The West Indies and Australia played out a thrilling last-over tie Tuesday in the third one-day international at the Arnos Vale Sports Complex.

The hosts, chasing 221 to win, were bowled out for 220 off the fourth ball of the final over when captain Darren Sammy was run out after a mix-up with last man Kemar Roach.

“I won’t lay blame on anybody,” Sammy said. “I think that we played a fantastic game. I’m just disappointed that, as a team, we didn’t manage to push through in that final over.”

It was only the 27th tie in an ODI, the most recent previously involving India and Sri Lanka last month. Australia and West Indies played the first ODI ever, at the MCG in 1984. The West Indies have tied six ODIs and the Australians have been involved in nine ties, including the dramatic last-over tie against South Africa at Edgbatson which allowed them to advance to the 1999 World Cup final.

Opener Johnson Charles led the West Indies’ chase with a top score of 45, while all-rounders Andre Russell (37), Kieron Pollard (36) and wicket—keeper Carlton Baugh (33) revived the chase after the middle order faltered.

Australia captain Shane Watson took 3—30 with his seamers while left-arm spinner Xavier Doherty (2—30) and Clint McKay (2—50) claimed crucial wickets.

Earlier, Michael Hussey (67) and George Bailey (59) shared a fourth wicket stand of 112 that anchored the visitors’ 220 all out off 49.5 overs. Opener David Warner chipped in with 37.

Sunil Narine claimed 3—32 while fellow offspinner Marlon Samuels took 2—39 and pacer Kemar Roach, 2—42.

West Indies captain Sammy said he was happy with the resilience his side showed after it had slipped to 78—5.

“We kept on believing whilst we kept losing wickets,” he said. “The way everybody played down to number 11 showed the belief of the team.”

Australia’s top scorer Michael Hussey had mixed feelings about the result, which leaves the series delicately poised at 1—1 heading into the final two matches in St. Lucia.

“When they needed one off only two or three balls to go, it sort of seems like a bit of a win at the end,” he said. “I don’t know how to feel really. It’s a bit of a strange one.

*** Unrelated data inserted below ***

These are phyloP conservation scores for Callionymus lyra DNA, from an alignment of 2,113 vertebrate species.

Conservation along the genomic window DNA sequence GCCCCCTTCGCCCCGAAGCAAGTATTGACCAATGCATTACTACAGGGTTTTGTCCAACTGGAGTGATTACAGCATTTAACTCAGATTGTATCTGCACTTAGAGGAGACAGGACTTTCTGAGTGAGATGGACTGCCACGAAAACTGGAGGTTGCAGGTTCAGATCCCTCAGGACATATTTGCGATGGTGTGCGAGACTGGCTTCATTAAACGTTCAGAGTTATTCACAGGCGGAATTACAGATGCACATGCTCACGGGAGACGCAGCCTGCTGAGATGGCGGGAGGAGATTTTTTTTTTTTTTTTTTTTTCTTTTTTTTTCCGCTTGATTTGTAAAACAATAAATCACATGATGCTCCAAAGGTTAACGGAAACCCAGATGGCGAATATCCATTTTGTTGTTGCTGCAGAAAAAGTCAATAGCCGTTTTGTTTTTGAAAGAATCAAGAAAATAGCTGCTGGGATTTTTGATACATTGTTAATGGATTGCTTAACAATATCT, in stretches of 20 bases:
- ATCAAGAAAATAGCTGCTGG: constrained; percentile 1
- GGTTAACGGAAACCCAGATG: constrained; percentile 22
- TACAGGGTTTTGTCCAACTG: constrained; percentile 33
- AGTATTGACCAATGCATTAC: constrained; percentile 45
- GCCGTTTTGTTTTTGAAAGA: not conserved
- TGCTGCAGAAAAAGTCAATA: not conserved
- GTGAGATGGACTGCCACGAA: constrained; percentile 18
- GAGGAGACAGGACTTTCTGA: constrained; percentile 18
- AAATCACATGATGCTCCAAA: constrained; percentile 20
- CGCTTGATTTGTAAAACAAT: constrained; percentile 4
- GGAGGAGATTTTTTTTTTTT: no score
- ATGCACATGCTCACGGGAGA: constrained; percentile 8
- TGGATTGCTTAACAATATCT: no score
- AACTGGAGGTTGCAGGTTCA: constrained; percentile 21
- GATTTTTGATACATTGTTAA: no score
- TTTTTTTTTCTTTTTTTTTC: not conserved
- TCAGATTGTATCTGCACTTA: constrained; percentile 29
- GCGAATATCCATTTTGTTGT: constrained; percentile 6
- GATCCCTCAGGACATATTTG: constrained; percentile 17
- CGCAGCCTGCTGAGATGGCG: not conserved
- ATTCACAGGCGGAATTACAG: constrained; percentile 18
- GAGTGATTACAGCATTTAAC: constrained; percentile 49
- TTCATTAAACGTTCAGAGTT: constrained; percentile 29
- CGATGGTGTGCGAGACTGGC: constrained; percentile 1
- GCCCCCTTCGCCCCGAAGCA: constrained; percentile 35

“I felt like we should have won and then to hang onto the tie at the end is a good result for us.”

The West Indies’ pursuit got off to a sound start from Charles and Kieran Powell, who added 27 in seven overs before Powell fell to a clever change of pace from Doherty, beaten and stumped.

Watson tightened Australia’s grip with two wickets in one over to remove Samuels and Darren Bravo, and when Watson claimed Charles five short of a maiden half century and Dwayne Bravo edged Doherty to the wicketkeeper, Australia was well on top at 78—5 in the 21st over.

But the West Indies, buoyed by a capacity crowd of 11,000, fought back.

Baugh forged crucial partnerships with the more aggressive Pollard and Russell. He and Pollard added 39 for the sixth wicket before Pollard’s aggression got the better of him and he holed out off Nathan Lyon.

Baugh and Russell were even more productive in adding 64.

McKay returned to claim Russell and Baugh to tilt the balance back to Australia at 190—8 and 31 needed from 31 balls, but captain Darren Sammy and tail—enders Sunil Narine and Kemar Roach provided spirited resistance.

Narine struck two fours but he fell to Brett Lee with 16 still needed from 20 balls. Roach and Sammy nudged their team towards the finish, Sammy lashing Lee for a four wide of mid—on to tie the scores with three balls left.

But the jumping crowd was soon silenced when Sammy drove straight to backward point and froze while Roach sprinted for a single.

George Bailey lobbed to Lee to complete an easy run out and the match was tied, the third between these teams in 128 one—dayers between the teams.

Earlier, Australia lost early wickets after opting to bat first. Watson was run out for 10 by Andre Russell’s fantastic pick—up and direct hit from mid—on at 34—1.

Wade fell cheaply after being promoted to No. 3, bowled by Narine behind his back. When David Warner, who hit six fours in 37, slapped Darren Sammy to backward point, the hosts were on top at 58—3.

But Hussey, the eventual man of the match, and Bailey revived the visitors in a level—headed association. Left—hander Hussey was first to his fifty, off 76 balls, followed next delivery by Bailey, who took 81 deliveries.

The five—match series now moves to St. Lucia where the fourth match will take place on Friday.


Australia: Shane Watson run out 10 David Warner c Pollard b Sammy 37 Matthew Wade b Narine 2 George Bailey c Dwayne Bravo b Samuels 59 Michael Hussey st Baugh b Samuels 67 David Hussey b Roach 15 Daniel Christian lbw b Narine 12 Brett Lee b Roach 0 Clint McKay c Baugh b Narine 0 Xavier Doherty run out 0 Nathan Lyon not out 4 Extras: (B—4, LB—6, W—3, NB—1) 14 TOTAL: (all out, 49.5 overs) 220 Fall of wickets: 1—34, 2—38, 3—58, 4—170, 5—202, 6—202, 7—203, 8—208, 9—208, 10—220.

West Indies Bowling: Kemar Roach 10—0—42—2, Dwayne Bravo 8—1—30—0, Sunil Narine 9.5—1—32—3, Darren Sammy 5—0—27—1, Andre Russell 5—0—28—0, Marlon Samuels 9—0—39—2, Kieron Pollard 3—0—12—0.

West Indies innings: Johnson Charles c Christian b Watson 45 Marlon Samuels lbw b Watson 2 Darren Bravo c Bailey b Watson 0 Dwayne Bravo c Wade b Doherty 13 Kieron Pollard c Doherty b Lyon 36 Carlton Baugh c Christian b McKay 33 Andre Russell c Wade b McKay 37 Darren Sammy run out 10 Sunil Narine c David Hussey b Lee 10 Kemar Roach not out 9 Extras: (b—1, lb—5, w—6, nb—1) 13 TOTAL: (all out) 220 Fall of wickets: 1—27, 2—52, 3—52, 4—72, 5—78, 6—117, 7—181, 8—190, 9—204, 10—220.

Australia bowling: Brett Lee 9.4—1—52—1, Clint McKay 10—1—50—2, Xavier Doherty 10—2—30—2, Shane Watson 10—4—30—3, Nathan Lyon 8—2—41—1, Daniel Christian 2—0—11—0.

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